Year 8 Geography Field Trip to Castleton – 7th October 2016
Beth Martin Nixon writes about the Castleton fieldtrip :
After a beautiful week of sunshine and clear blue skies on Friday, the day of our field trip to Castleton, it was a cold grey day. When we set off from school on the two coaches, it started to rain.
We quickly left Manchester behind and started to climb up the windy roads and over the hills to the Peak District. It was still raining we began our descent into the misty Hope Valley, but it did look like the rain would stop so we decided that we would get off the coaches at the top of Mam Tor and walk down the road into Castleton.
The first task we needed to complete as part of the field trip was to sketch the Hope Valley, but we were unable to do this, as it was too misty to see what to draw. Mr Newell explained to us that the land had slid down the hill-side, and that the tarmac road had cracked because of this. I was surprised to see how badly damaged the road was, as we had to jump down from the different levels of the tarmac, which once would have been smooth and flat. In places the white line, which had separated the two lanes, was still visible, but in others the white line had smashed away. I was glad we hadn’t been driving along the road on the day when the landslide had occurred.
Everybody eventually walked down the hill, slipping this way and that. A couple of people slid in the extremely muddy patches, leaving muddy patches on their pants, which they then had to be hidden by tying their coats around their waists. By the time we got to the bottom of Mam Tor, it had stopped raining and the mist had cleared.
We went to the Information Centre car park for lunch, where we were welcomed by the ducks, who seemed to like Quavers and ham sandwiches. Mr Smith talked to us about the data we needed to collect, which would show us how tourism impacts on Castleton, in the Peak District National Park. We started off by mapping the shops and services in the village, and I enjoyed this, as it was like being on a treasure hunt. Our group did really well and we found all the shops and discovered some new ones too. The majority of the shops were for the use of tourists, like us, and not really for the locals.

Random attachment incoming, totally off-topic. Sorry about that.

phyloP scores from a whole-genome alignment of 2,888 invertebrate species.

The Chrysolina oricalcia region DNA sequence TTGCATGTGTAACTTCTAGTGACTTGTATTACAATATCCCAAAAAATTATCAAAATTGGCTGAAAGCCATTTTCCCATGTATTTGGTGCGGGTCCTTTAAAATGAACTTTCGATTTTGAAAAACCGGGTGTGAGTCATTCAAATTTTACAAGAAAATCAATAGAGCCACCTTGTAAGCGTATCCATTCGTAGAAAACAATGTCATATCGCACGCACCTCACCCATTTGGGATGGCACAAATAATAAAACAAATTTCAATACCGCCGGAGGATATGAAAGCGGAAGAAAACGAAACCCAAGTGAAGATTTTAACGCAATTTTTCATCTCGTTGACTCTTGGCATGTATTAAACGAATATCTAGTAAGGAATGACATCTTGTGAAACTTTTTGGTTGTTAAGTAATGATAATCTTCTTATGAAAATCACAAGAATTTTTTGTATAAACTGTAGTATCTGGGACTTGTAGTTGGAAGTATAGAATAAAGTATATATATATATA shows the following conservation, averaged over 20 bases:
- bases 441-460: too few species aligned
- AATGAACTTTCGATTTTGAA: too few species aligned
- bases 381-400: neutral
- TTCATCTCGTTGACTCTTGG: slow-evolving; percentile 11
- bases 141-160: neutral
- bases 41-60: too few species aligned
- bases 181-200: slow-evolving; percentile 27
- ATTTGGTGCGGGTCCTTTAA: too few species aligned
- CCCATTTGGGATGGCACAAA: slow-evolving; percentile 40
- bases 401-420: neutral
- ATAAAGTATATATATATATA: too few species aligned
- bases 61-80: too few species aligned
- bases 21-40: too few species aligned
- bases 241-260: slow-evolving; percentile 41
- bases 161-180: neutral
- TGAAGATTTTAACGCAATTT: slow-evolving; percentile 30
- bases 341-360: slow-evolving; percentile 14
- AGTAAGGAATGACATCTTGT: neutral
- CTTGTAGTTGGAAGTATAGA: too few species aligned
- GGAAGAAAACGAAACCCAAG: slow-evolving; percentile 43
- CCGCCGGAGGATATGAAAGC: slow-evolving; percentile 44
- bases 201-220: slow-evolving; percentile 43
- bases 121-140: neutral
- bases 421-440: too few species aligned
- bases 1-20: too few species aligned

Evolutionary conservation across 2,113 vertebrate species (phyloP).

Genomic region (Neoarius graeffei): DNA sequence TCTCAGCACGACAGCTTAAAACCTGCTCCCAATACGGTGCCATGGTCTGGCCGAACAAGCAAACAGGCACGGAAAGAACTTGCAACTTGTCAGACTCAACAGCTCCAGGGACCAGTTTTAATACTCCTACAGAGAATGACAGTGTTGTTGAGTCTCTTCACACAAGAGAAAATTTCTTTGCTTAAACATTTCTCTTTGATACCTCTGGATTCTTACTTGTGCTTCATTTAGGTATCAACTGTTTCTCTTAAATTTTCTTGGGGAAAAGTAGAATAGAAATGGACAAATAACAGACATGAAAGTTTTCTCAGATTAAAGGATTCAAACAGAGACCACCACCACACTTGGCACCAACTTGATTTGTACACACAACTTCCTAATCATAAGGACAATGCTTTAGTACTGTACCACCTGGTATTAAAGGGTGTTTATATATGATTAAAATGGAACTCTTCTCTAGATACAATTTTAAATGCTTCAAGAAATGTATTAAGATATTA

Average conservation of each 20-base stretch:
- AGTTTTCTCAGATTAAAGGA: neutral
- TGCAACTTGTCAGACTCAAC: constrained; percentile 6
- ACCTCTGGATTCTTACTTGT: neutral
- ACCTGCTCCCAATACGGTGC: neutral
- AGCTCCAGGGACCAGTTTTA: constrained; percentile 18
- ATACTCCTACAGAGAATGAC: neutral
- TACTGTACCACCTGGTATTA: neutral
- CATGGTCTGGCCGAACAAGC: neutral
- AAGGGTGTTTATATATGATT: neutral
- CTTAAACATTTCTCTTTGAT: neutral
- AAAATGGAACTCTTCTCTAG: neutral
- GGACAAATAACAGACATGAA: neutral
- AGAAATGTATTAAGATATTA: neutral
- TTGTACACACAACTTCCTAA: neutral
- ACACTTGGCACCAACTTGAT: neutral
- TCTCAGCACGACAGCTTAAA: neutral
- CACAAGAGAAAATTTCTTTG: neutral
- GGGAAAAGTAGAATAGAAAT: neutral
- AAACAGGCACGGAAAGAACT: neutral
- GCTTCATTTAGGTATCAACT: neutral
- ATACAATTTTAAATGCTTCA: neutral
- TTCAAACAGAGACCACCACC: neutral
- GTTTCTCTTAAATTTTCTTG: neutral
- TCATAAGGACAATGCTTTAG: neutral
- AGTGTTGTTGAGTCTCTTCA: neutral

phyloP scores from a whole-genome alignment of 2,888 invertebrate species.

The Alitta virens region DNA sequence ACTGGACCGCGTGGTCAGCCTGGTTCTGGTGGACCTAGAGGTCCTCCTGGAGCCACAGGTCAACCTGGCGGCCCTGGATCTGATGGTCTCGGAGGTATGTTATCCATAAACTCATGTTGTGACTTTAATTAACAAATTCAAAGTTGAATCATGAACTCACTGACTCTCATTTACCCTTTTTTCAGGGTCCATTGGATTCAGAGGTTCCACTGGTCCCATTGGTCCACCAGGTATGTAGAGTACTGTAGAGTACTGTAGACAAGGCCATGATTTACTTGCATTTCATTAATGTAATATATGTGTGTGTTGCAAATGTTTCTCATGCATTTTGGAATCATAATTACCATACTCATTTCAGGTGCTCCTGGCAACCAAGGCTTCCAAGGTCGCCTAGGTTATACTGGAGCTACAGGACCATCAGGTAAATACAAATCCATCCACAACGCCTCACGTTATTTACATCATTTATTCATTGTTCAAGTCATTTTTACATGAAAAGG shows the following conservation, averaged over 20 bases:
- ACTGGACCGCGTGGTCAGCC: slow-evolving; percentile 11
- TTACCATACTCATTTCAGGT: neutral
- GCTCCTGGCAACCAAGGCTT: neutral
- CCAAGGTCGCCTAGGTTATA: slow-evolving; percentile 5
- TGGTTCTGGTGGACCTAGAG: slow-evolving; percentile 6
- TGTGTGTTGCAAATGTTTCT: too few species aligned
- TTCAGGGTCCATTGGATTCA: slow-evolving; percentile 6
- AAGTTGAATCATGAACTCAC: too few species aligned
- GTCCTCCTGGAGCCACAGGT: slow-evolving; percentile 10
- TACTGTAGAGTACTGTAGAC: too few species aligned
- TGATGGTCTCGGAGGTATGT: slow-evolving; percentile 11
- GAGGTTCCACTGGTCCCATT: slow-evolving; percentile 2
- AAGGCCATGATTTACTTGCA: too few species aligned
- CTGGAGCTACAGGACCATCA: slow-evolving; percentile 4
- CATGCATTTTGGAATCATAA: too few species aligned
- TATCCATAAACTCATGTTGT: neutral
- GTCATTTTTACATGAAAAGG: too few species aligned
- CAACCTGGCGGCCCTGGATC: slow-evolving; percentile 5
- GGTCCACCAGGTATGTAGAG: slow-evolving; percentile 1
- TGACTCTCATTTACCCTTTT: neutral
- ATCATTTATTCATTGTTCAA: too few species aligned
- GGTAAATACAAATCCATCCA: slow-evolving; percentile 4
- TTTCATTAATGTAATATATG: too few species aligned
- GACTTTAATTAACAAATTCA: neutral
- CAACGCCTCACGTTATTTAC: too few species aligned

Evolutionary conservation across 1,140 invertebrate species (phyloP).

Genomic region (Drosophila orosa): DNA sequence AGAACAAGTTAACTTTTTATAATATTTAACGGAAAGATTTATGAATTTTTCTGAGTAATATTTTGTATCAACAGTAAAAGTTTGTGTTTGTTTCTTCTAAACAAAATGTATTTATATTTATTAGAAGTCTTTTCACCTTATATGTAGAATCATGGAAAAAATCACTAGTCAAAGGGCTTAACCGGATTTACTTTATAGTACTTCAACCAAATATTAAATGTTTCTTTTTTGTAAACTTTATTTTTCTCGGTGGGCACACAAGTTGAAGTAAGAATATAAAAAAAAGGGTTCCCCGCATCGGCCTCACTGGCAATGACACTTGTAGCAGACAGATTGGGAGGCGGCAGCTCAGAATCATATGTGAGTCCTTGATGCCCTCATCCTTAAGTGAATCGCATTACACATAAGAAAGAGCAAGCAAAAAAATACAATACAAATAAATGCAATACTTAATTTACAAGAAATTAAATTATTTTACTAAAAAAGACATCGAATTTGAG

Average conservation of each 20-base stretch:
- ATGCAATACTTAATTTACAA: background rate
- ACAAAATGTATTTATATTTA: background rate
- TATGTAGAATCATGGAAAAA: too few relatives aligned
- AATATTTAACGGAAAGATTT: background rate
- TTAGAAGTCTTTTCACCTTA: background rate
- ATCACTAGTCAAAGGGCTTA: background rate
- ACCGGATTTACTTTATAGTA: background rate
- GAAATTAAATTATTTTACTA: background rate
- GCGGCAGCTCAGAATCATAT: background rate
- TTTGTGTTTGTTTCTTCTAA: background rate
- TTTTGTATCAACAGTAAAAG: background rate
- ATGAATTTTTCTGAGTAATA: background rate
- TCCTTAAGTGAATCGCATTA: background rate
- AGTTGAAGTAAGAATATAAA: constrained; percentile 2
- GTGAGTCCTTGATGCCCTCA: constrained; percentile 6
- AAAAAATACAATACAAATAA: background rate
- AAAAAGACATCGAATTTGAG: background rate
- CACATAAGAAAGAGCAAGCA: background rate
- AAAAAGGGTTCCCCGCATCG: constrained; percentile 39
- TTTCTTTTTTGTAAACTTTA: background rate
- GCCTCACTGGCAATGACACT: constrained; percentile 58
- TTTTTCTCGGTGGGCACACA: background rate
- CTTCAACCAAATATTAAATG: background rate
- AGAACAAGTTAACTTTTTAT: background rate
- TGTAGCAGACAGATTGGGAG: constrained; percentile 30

We also made a note of the environmental quality, Castleton was a really nice village; it was quiet and there was no litter anywhere. The residents make a big effort to look after the village.
We saw lots of other school children in Castleton, who all seemed to be there on Geography field trips too. One school was from Sheffield, which demonstrates that people from South Yorkshire and also Manchester can visit the Peak District fairly easily.
We were quite quick to finish completing our work, and once Mrs Rankin had checked our sheets, we got to spend time exploring the village and found a cottage called Douglas House as well as having time to visit the sweet and fudge shop, which was just off the main road.
It was soon time to get back on the coaches and head out of the Hope Valley and back home. We went over the Snake Pass, not appreciated by those who suffer from travel sickness, but greatly enjoyed by everyone else.
Some of us listened to a 60 second music clip of ‘Peanut Butter Jelly’ repeatedly. It was really funny, because Mr Douglas was dancing along to it, but by the time we got back to school he was fed up of listening to the same song over and over again.
I would like to say a big thank you to the teachers who helped to make this day possible, and to Mr Pearson for taking the photographs to remind us of this trip. I really enjoyed myself and hope we get to go on more Geography field trips.
The second group of students go to Castleton on Tuesday 11th October, ensuring all Year 8 students learn out in the field.